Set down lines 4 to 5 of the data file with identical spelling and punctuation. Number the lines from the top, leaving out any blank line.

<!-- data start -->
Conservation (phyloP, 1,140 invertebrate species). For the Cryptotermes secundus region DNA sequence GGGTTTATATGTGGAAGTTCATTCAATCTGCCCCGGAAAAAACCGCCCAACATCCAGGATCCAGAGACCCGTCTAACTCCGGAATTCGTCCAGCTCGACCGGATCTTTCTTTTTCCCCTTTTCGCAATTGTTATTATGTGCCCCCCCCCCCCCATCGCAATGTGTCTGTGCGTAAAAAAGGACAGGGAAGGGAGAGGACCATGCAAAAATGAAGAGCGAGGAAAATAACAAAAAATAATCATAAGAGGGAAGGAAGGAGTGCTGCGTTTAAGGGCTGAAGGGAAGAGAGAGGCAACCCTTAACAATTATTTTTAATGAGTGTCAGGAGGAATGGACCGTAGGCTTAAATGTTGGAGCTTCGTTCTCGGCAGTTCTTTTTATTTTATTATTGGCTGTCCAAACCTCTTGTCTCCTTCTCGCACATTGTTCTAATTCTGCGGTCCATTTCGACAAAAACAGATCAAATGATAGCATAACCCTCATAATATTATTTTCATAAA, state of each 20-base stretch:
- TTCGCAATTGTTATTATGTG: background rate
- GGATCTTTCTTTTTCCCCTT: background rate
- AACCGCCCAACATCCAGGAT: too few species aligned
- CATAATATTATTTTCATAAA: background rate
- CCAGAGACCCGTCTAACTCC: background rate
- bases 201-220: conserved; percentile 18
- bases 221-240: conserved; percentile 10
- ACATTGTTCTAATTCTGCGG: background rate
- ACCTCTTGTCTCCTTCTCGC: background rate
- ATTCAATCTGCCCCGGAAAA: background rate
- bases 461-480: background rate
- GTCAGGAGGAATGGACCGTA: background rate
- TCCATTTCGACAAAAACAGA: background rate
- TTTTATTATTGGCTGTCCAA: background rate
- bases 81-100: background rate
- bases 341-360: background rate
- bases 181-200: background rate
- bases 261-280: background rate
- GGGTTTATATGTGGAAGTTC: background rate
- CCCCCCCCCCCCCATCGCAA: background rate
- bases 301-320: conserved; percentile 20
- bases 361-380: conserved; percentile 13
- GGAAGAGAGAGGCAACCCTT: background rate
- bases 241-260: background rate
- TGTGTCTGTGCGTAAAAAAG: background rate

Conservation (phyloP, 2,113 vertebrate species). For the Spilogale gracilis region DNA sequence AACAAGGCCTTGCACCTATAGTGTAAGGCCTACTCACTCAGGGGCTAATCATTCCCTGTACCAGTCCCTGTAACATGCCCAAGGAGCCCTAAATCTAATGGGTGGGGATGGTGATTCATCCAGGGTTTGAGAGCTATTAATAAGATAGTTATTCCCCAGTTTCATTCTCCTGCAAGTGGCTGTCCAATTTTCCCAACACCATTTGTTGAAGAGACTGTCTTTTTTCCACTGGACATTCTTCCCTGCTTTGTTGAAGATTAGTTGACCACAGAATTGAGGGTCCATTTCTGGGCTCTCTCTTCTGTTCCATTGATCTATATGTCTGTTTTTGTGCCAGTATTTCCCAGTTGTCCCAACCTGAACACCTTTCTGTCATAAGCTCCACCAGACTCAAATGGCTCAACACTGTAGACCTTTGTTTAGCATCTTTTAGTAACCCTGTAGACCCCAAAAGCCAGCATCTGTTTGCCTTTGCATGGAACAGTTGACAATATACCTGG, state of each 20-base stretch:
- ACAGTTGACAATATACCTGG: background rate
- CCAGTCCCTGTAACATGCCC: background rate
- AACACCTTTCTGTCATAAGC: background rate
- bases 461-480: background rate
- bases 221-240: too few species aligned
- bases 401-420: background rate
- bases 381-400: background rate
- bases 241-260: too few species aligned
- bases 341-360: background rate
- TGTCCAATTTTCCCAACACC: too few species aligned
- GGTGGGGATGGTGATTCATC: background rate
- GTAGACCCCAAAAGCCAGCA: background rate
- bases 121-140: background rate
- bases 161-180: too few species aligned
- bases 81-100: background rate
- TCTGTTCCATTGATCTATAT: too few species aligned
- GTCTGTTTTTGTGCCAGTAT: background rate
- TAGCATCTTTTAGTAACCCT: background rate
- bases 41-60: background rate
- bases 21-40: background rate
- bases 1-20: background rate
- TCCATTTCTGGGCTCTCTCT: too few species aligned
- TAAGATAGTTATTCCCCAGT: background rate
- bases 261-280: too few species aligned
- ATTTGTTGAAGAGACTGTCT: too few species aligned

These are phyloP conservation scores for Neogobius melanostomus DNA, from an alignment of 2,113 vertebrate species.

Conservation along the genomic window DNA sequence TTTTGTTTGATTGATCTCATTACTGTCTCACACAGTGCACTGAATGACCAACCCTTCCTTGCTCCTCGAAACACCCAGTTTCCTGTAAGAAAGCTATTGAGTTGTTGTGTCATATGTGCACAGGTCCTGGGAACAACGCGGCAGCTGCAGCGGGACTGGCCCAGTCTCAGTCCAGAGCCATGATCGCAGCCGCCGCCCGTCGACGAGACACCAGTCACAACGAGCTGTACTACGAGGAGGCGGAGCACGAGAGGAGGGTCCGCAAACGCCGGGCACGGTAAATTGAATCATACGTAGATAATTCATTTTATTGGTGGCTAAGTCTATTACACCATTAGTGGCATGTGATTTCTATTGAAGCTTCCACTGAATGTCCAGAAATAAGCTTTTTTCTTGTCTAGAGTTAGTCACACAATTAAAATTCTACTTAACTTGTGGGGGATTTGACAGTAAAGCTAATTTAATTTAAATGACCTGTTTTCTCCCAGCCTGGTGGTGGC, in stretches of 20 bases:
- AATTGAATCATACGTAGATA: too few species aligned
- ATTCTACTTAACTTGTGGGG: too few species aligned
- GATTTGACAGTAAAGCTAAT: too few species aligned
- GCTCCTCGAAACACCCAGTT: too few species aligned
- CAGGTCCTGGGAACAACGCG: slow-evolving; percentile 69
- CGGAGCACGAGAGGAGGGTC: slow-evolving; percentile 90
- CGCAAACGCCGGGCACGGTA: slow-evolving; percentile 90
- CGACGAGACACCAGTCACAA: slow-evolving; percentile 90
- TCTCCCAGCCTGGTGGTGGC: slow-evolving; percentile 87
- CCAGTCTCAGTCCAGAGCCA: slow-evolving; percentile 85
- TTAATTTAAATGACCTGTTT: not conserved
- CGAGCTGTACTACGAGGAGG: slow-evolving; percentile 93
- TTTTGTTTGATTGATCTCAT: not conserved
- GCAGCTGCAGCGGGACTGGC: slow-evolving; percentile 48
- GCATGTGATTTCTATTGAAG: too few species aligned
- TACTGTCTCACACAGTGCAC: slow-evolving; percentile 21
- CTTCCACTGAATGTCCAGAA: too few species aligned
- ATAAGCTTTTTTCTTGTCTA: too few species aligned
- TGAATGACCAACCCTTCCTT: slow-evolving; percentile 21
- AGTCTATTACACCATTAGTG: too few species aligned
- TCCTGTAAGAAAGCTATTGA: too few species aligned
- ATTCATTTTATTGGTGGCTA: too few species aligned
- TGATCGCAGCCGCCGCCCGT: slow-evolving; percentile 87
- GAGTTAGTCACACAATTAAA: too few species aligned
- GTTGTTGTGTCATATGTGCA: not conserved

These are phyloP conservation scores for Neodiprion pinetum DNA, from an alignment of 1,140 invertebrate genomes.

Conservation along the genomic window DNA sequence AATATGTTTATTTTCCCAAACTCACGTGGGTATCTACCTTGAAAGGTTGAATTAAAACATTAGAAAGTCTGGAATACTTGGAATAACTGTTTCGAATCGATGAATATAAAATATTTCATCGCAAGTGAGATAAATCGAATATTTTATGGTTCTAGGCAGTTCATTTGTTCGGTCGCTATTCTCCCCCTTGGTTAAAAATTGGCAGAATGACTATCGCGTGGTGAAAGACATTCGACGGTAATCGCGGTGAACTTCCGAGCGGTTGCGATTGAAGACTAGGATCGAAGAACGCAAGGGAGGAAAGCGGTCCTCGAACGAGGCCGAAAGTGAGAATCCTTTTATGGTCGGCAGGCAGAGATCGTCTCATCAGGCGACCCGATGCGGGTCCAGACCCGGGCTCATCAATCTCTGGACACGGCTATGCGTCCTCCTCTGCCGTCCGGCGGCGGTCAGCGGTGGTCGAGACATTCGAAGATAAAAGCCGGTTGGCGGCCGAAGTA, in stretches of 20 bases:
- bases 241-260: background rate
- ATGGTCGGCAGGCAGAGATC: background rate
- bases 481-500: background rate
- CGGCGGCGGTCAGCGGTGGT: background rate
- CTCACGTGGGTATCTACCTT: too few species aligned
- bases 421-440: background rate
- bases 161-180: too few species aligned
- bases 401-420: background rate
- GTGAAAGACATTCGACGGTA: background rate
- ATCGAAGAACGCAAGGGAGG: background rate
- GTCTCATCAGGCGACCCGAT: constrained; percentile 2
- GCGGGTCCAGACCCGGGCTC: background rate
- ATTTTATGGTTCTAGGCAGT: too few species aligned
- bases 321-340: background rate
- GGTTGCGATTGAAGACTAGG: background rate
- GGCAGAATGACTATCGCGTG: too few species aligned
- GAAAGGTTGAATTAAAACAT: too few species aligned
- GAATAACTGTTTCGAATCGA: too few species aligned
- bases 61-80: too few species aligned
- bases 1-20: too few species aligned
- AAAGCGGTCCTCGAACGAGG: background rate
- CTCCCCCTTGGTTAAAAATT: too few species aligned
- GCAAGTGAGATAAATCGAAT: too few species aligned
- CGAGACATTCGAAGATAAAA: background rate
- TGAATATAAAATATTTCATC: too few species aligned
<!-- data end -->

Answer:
- AACCGCCCAACATCCAGGAT: too few species aligned
- CATAATATTATTTTCATAAA: background rate